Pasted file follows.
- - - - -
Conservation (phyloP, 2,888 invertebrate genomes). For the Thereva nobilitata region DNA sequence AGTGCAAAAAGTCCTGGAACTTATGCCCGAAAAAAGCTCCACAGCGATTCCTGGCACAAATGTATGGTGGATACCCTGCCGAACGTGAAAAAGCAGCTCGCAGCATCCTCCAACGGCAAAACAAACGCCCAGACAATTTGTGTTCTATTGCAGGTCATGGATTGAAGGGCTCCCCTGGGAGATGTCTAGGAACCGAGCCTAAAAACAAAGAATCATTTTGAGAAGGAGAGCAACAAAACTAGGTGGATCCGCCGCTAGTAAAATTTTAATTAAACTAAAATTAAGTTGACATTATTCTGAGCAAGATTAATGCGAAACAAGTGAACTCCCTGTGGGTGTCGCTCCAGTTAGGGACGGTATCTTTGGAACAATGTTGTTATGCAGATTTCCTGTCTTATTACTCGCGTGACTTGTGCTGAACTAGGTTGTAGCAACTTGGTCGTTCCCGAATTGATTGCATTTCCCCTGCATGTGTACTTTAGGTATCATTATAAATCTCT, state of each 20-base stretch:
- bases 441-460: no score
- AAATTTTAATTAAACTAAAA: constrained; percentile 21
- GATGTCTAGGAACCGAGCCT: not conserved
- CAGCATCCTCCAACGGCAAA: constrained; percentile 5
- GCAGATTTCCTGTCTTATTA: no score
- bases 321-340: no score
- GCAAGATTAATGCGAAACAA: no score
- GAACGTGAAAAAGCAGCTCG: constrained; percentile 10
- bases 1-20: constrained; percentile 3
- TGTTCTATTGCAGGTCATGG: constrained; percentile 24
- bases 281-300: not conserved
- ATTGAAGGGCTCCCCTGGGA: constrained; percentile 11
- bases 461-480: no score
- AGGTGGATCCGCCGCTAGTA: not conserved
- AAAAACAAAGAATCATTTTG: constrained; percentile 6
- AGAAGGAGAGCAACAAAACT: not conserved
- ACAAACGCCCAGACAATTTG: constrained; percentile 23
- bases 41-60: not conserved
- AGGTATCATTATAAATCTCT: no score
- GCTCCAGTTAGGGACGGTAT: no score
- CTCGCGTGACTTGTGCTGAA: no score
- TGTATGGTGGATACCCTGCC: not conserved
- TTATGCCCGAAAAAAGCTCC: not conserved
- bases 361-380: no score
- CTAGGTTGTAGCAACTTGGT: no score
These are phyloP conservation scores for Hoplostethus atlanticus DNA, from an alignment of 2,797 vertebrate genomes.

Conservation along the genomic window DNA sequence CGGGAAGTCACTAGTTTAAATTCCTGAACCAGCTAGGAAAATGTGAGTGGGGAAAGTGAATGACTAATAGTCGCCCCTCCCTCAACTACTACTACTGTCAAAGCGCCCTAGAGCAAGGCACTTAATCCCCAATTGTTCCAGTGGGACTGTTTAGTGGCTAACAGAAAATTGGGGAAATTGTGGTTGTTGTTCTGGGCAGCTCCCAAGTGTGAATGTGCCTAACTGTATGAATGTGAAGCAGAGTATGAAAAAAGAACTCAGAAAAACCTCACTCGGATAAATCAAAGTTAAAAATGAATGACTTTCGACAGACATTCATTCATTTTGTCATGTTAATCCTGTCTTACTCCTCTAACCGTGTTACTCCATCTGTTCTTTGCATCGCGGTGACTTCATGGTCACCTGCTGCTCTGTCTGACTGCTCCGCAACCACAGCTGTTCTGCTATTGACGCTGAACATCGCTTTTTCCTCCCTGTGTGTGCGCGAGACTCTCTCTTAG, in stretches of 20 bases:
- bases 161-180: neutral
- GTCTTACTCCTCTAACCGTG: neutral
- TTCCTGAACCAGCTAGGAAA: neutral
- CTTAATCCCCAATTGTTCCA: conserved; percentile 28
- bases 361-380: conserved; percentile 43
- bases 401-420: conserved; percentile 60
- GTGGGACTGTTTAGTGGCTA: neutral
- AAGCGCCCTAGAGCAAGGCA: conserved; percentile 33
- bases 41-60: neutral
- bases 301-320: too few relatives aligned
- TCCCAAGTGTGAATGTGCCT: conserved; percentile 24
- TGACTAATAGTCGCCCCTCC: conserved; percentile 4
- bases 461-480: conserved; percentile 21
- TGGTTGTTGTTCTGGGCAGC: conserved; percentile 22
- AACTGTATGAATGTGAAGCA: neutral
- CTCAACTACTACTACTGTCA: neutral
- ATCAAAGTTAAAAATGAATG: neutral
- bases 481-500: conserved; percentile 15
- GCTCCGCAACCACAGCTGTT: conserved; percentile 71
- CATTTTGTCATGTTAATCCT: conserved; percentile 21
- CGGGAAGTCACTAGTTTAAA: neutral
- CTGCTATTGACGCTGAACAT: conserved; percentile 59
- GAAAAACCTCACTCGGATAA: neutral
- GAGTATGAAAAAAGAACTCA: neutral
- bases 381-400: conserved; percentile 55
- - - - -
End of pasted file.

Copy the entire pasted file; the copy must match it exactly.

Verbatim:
Conservation (phyloP, 2,888 invertebrate genomes). For the Thereva nobilitata region DNA sequence AGTGCAAAAAGTCCTGGAACTTATGCCCGAAAAAAGCTCCACAGCGATTCCTGGCACAAATGTATGGTGGATACCCTGCCGAACGTGAAAAAGCAGCTCGCAGCATCCTCCAACGGCAAAACAAACGCCCAGACAATTTGTGTTCTATTGCAGGTCATGGATTGAAGGGCTCCCCTGGGAGATGTCTAGGAACCGAGCCTAAAAACAAAGAATCATTTTGAGAAGGAGAGCAACAAAACTAGGTGGATCCGCCGCTAGTAAAATTTTAATTAAACTAAAATTAAGTTGACATTATTCTGAGCAAGATTAATGCGAAACAAGTGAACTCCCTGTGGGTGTCGCTCCAGTTAGGGACGGTATCTTTGGAACAATGTTGTTATGCAGATTTCCTGTCTTATTACTCGCGTGACTTGTGCTGAACTAGGTTGTAGCAACTTGGTCGTTCCCGAATTGATTGCATTTCCCCTGCATGTGTACTTTAGGTATCATTATAAATCTCT, state of each 20-base stretch:
- bases 441-460: no score
- AAATTTTAATTAAACTAAAA: constrained; percentile 21
- GATGTCTAGGAACCGAGCCT: not conserved
- CAGCATCCTCCAACGGCAAA: constrained; percentile 5
- GCAGATTTCCTGTCTTATTA: no score
- bases 321-340: no score
- GCAAGATTAATGCGAAACAA: no score
- GAACGTGAAAAAGCAGCTCG: constrained; percentile 10
- bases 1-20: constrained; percentile 3
- TGTTCTATTGCAGGTCATGG: constrained; percentile 24
- bases 281-300: not conserved
- ATTGAAGGGCTCCCCTGGGA: constrained; percentile 11
- bases 461-480: no score
- AGGTGGATCCGCCGCTAGTA: not conserved
- AAAAACAAAGAATCATTTTG: constrained; percentile 6
- AGAAGGAGAGCAACAAAACT: not conserved
- ACAAACGCCCAGACAATTTG: constrained; percentile 23
- bases 41-60: not conserved
- AGGTATCATTATAAATCTCT: no score
- GCTCCAGTTAGGGACGGTAT: no score
- CTCGCGTGACTTGTGCTGAA: no score
- TGTATGGTGGATACCCTGCC: not conserved
- TTATGCCCGAAAAAAGCTCC: not conserved
- bases 361-380: no score
- CTAGGTTGTAGCAACTTGGT: no score
These are phyloP conservation scores for Hoplostethus atlanticus DNA, from an alignment of 2,797 vertebrate genomes.

Conservation along the genomic window DNA sequence CGGGAAGTCACTAGTTTAAATTCCTGAACCAGCTAGGAAAATGTGAGTGGGGAAAGTGAATGACTAATAGTCGCCCCTCCCTCAACTACTACTACTGTCAAAGCGCCCTAGAGCAAGGCACTTAATCCCCAATTGTTCCAGTGGGACTGTTTAGTGGCTAACAGAAAATTGGGGAAATTGTGGTTGTTGTTCTGGGCAGCTCCCAAGTGTGAATGTGCCTAACTGTATGAATGTGAAGCAGAGTATGAAAAAAGAACTCAGAAAAACCTCACTCGGATAAATCAAAGTTAAAAATGAATGACTTTCGACAGACATTCATTCATTTTGTCATGTTAATCCTGTCTTACTCCTCTAACCGTGTTACTCCATCTGTTCTTTGCATCGCGGTGACTTCATGGTCACCTGCTGCTCTGTCTGACTGCTCCGCAACCACAGCTGTTCTGCTATTGACGCTGAACATCGCTTTTTCCTCCCTGTGTGTGCGCGAGACTCTCTCTTAG, in stretches of 20 bases:
- bases 161-180: neutral
- GTCTTACTCCTCTAACCGTG: neutral
- TTCCTGAACCAGCTAGGAAA: neutral
- CTTAATCCCCAATTGTTCCA: conserved; percentile 28
- bases 361-380: conserved; percentile 43
- bases 401-420: conserved; percentile 60
- GTGGGACTGTTTAGTGGCTA: neutral
- AAGCGCCCTAGAGCAAGGCA: conserved; percentile 33
- bases 41-60: neutral
- bases 301-320: too few relatives aligned
- TCCCAAGTGTGAATGTGCCT: conserved; percentile 24
- TGACTAATAGTCGCCCCTCC: conserved; percentile 4
- bases 461-480: conserved; percentile 21
- TGGTTGTTGTTCTGGGCAGC: conserved; percentile 22
- AACTGTATGAATGTGAAGCA: neutral
- CTCAACTACTACTACTGTCA: neutral
- ATCAAAGTTAAAAATGAATG: neutral
- bases 481-500: conserved; percentile 15
- GCTCCGCAACCACAGCTGTT: conserved; percentile 71
- CATTTTGTCATGTTAATCCT: conserved; percentile 21
- CGGGAAGTCACTAGTTTAAA: neutral
- CTGCTATTGACGCTGAACAT: conserved; percentile 59
- GAAAAACCTCACTCGGATAA: neutral
- GAGTATGAAAAAAGAACTCA: neutral
- bases 381-400: conserved; percentile 55